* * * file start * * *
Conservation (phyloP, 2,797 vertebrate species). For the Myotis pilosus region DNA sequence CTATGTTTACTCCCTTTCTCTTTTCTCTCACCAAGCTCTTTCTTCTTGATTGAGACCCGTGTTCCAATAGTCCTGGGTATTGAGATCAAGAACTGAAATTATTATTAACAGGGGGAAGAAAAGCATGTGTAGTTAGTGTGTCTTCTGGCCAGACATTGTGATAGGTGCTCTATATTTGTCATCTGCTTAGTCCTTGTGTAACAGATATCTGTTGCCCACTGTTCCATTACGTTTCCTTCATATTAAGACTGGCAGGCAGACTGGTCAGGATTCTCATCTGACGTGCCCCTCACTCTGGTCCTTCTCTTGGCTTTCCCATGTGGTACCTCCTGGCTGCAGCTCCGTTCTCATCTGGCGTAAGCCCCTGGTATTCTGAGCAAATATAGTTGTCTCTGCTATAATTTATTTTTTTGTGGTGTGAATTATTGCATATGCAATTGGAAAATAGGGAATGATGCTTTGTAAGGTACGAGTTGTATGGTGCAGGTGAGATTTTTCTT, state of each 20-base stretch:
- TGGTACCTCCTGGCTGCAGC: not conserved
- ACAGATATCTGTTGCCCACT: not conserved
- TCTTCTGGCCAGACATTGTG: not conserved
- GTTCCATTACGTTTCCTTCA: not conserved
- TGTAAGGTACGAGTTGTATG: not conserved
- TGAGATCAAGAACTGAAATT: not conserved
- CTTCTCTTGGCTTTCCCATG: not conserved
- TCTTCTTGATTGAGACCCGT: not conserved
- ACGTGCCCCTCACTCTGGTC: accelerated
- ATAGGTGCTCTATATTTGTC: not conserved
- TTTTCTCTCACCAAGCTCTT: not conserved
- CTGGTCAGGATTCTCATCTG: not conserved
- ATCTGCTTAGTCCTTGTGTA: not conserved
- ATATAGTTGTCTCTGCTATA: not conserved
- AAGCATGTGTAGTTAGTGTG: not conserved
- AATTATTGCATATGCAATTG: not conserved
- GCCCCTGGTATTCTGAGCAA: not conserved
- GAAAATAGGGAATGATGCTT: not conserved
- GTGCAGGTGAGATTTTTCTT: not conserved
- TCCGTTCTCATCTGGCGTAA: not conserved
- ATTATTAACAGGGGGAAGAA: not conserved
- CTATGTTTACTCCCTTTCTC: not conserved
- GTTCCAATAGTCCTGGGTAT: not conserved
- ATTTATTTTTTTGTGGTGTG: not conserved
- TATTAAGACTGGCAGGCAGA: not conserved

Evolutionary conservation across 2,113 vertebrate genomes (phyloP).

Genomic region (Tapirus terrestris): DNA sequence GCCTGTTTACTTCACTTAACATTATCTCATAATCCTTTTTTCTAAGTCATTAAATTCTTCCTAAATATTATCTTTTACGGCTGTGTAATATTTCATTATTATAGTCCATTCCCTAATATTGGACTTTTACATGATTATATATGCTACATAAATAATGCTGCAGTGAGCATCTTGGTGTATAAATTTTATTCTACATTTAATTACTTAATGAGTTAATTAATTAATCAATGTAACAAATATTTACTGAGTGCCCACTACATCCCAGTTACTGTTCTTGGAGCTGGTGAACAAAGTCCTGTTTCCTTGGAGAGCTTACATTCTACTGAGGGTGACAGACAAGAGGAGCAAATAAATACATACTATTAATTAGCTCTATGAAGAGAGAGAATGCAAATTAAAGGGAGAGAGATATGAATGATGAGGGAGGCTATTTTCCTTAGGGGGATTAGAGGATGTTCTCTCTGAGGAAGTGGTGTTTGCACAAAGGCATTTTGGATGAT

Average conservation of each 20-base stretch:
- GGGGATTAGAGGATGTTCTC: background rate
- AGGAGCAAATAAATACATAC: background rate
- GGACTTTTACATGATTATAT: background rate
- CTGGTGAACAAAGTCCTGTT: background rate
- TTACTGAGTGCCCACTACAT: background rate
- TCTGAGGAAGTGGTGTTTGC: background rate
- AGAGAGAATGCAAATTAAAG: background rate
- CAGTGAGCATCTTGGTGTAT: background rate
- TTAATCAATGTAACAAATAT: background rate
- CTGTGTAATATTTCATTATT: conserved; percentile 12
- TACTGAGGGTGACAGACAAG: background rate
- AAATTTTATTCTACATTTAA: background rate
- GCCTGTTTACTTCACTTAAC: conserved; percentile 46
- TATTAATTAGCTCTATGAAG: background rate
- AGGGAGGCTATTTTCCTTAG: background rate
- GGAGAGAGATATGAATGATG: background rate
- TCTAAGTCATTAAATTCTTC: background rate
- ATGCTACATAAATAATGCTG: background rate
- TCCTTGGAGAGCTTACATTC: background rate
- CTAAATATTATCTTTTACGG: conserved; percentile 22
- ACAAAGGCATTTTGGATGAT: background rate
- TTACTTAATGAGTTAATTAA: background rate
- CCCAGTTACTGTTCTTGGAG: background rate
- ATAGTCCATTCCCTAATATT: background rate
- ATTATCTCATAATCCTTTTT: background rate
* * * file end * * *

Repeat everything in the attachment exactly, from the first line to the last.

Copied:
Conservation (phyloP, 2,797 vertebrate species). For the Myotis pilosus region DNA sequence CTATGTTTACTCCCTTTCTCTTTTCTCTCACCAAGCTCTTTCTTCTTGATTGAGACCCGTGTTCCAATAGTCCTGGGTATTGAGATCAAGAACTGAAATTATTATTAACAGGGGGAAGAAAAGCATGTGTAGTTAGTGTGTCTTCTGGCCAGACATTGTGATAGGTGCTCTATATTTGTCATCTGCTTAGTCCTTGTGTAACAGATATCTGTTGCCCACTGTTCCATTACGTTTCCTTCATATTAAGACTGGCAGGCAGACTGGTCAGGATTCTCATCTGACGTGCCCCTCACTCTGGTCCTTCTCTTGGCTTTCCCATGTGGTACCTCCTGGCTGCAGCTCCGTTCTCATCTGGCGTAAGCCCCTGGTATTCTGAGCAAATATAGTTGTCTCTGCTATAATTTATTTTTTTGTGGTGTGAATTATTGCATATGCAATTGGAAAATAGGGAATGATGCTTTGTAAGGTACGAGTTGTATGGTGCAGGTGAGATTTTTCTT, state of each 20-base stretch:
- TGGTACCTCCTGGCTGCAGC: not conserved
- ACAGATATCTGTTGCCCACT: not conserved
- TCTTCTGGCCAGACATTGTG: not conserved
- GTTCCATTACGTTTCCTTCA: not conserved
- TGTAAGGTACGAGTTGTATG: not conserved
- TGAGATCAAGAACTGAAATT: not conserved
- CTTCTCTTGGCTTTCCCATG: not conserved
- TCTTCTTGATTGAGACCCGT: not conserved
- ACGTGCCCCTCACTCTGGTC: accelerated
- ATAGGTGCTCTATATTTGTC: not conserved
- TTTTCTCTCACCAAGCTCTT: not conserved
- CTGGTCAGGATTCTCATCTG: not conserved
- ATCTGCTTAGTCCTTGTGTA: not conserved
- ATATAGTTGTCTCTGCTATA: not conserved
- AAGCATGTGTAGTTAGTGTG: not conserved
- AATTATTGCATATGCAATTG: not conserved
- GCCCCTGGTATTCTGAGCAA: not conserved
- GAAAATAGGGAATGATGCTT: not conserved
- GTGCAGGTGAGATTTTTCTT: not conserved
- TCCGTTCTCATCTGGCGTAA: not conserved
- ATTATTAACAGGGGGAAGAA: not conserved
- CTATGTTTACTCCCTTTCTC: not conserved
- GTTCCAATAGTCCTGGGTAT: not conserved
- ATTTATTTTTTTGTGGTGTG: not conserved
- TATTAAGACTGGCAGGCAGA: not conserved

Evolutionary conservation across 2,113 vertebrate genomes (phyloP).

Genomic region (Tapirus terrestris): DNA sequence GCCTGTTTACTTCACTTAACATTATCTCATAATCCTTTTTTCTAAGTCATTAAATTCTTCCTAAATATTATCTTTTACGGCTGTGTAATATTTCATTATTATAGTCCATTCCCTAATATTGGACTTTTACATGATTATATATGCTACATAAATAATGCTGCAGTGAGCATCTTGGTGTATAAATTTTATTCTACATTTAATTACTTAATGAGTTAATTAATTAATCAATGTAACAAATATTTACTGAGTGCCCACTACATCCCAGTTACTGTTCTTGGAGCTGGTGAACAAAGTCCTGTTTCCTTGGAGAGCTTACATTCTACTGAGGGTGACAGACAAGAGGAGCAAATAAATACATACTATTAATTAGCTCTATGAAGAGAGAGAATGCAAATTAAAGGGAGAGAGATATGAATGATGAGGGAGGCTATTTTCCTTAGGGGGATTAGAGGATGTTCTCTCTGAGGAAGTGGTGTTTGCACAAAGGCATTTTGGATGAT

Average conservation of each 20-base stretch:
- GGGGATTAGAGGATGTTCTC: background rate
- AGGAGCAAATAAATACATAC: background rate
- GGACTTTTACATGATTATAT: background rate
- CTGGTGAACAAAGTCCTGTT: background rate
- TTACTGAGTGCCCACTACAT: background rate
- TCTGAGGAAGTGGTGTTTGC: background rate
- AGAGAGAATGCAAATTAAAG: background rate
- CAGTGAGCATCTTGGTGTAT: background rate
- TTAATCAATGTAACAAATAT: background rate
- CTGTGTAATATTTCATTATT: conserved; percentile 12
- TACTGAGGGTGACAGACAAG: background rate
- AAATTTTATTCTACATTTAA: background rate
- GCCTGTTTACTTCACTTAAC: conserved; percentile 46
- TATTAATTAGCTCTATGAAG: background rate
- AGGGAGGCTATTTTCCTTAG: background rate
- GGAGAGAGATATGAATGATG: background rate
- TCTAAGTCATTAAATTCTTC: background rate
- ATGCTACATAAATAATGCTG: background rate
- TCCTTGGAGAGCTTACATTC: background rate
- CTAAATATTATCTTTTACGG: conserved; percentile 22
- ACAAAGGCATTTTGGATGAT: background rate
- TTACTTAATGAGTTAATTAA: background rate
- CCCAGTTACTGTTCTTGGAG: background rate
- ATAGTCCATTCCCTAATATT: background rate
- ATTATCTCATAATCCTTTTT: background rate